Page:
Despite opposition from several residents, the Greenport Village Board voted unanimously last Thursday to grant Hawkeye Greenport Energy an option to lease an additional 1.75 acres of land adjacent to the land it already leases from the village near parkland at Moore’s Lane.
The additional lease would cost $500 more per month for a term of 36 months.
Hawkeye currently runs an electric plant on village-owned land that was built in 2003.
Mayor George Hubbard Jr. said that the village and the Greenport School District receive about $750,000 in revenue combined through the plant.
The rent is based on capacity, in megawatts, of the electric units on the site, according to the agreement.
Hawkeye also will be required to demolish an old storage building on the 1.7 acre site, and to pay the village an additional $80,000.
A group of 13 residents called the Friends of Moore’s Woods, which was formed last year, urged the board not to approve the option to lease at last Thursday’s board meeting, until it can hold public hearings.
“When considering this type of action, the mayor and the Village Board have a duty responsibility to provide their constituents with complete and accurate information,” the group said in a letter to the board.
Randy Wade, a member of the Friends of Moore’s Woods, said that in November 2002, “the village was hurting financially.”
“The board back then approved a power plant, and in only six months, she said, it was in operation.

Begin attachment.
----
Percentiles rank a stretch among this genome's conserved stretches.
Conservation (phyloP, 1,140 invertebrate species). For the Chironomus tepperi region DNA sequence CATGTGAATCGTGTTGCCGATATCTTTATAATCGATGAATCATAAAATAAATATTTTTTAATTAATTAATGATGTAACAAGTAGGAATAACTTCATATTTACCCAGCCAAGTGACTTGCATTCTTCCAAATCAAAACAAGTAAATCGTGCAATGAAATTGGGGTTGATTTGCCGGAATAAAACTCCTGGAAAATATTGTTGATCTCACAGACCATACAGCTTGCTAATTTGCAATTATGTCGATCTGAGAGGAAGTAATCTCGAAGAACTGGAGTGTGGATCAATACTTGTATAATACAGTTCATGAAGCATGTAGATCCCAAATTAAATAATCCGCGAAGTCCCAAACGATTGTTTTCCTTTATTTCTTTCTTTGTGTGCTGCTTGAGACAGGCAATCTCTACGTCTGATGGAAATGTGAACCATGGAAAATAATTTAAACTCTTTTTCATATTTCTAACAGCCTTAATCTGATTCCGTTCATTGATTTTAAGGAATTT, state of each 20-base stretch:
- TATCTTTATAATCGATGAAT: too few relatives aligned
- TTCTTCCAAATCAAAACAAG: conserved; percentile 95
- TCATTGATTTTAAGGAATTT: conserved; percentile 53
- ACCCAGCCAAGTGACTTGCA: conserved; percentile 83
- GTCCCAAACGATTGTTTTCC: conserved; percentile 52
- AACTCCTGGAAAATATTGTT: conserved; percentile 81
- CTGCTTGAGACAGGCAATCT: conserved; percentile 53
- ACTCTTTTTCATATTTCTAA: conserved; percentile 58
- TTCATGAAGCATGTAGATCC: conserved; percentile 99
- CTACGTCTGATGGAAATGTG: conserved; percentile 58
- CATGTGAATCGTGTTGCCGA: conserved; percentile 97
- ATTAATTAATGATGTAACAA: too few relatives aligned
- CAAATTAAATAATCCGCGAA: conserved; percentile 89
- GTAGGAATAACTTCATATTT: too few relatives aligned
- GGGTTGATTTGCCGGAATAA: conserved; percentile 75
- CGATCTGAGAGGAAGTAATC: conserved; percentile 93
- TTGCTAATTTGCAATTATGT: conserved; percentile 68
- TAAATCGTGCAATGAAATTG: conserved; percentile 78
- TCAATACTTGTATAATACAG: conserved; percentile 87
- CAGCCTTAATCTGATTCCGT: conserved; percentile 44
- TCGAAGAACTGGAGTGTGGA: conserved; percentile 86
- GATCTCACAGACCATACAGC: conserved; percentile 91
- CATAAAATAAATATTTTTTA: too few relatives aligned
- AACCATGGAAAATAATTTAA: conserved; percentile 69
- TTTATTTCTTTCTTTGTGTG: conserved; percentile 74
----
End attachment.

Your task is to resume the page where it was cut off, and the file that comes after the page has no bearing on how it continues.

“In what should not be a precedent, there was no public hearing,” Ms. Wade said last Thursday.
“A public hearing is not required on this,” Mr. Hubbard said. “It’s been in the works for 16 months and its been talked about at our regular meetings all along. It hasn’t been a secret.”
Mr. Hubbard said that once the agreement to extend the lease is reached, Hawkeye would then have to submit a project, and then it would have to go though the environmental review process, at which time the public will have a chance to weigh in.
Whether the final decision is made by the village or another agency depend on who has “lead agency” status.
Ms. Wade said LIPA had lead agency status in the original approvals for Hawkeye.
“Someone other than the village has to say no,” she said.
David Corwin, who attends most village board meetings, said he disagrees with the mayor that the project was thoroughly discussed at board meetings.
A search of Village Board meeting minutes since 2018 shows Hawkeye was mentioned at five meetings, and discussed in detail at two of them.
Bill Swiskey, a former trustee, said Hawkeye pays a significant amount of taxes to the school district, and he recommended the board approved the lease option.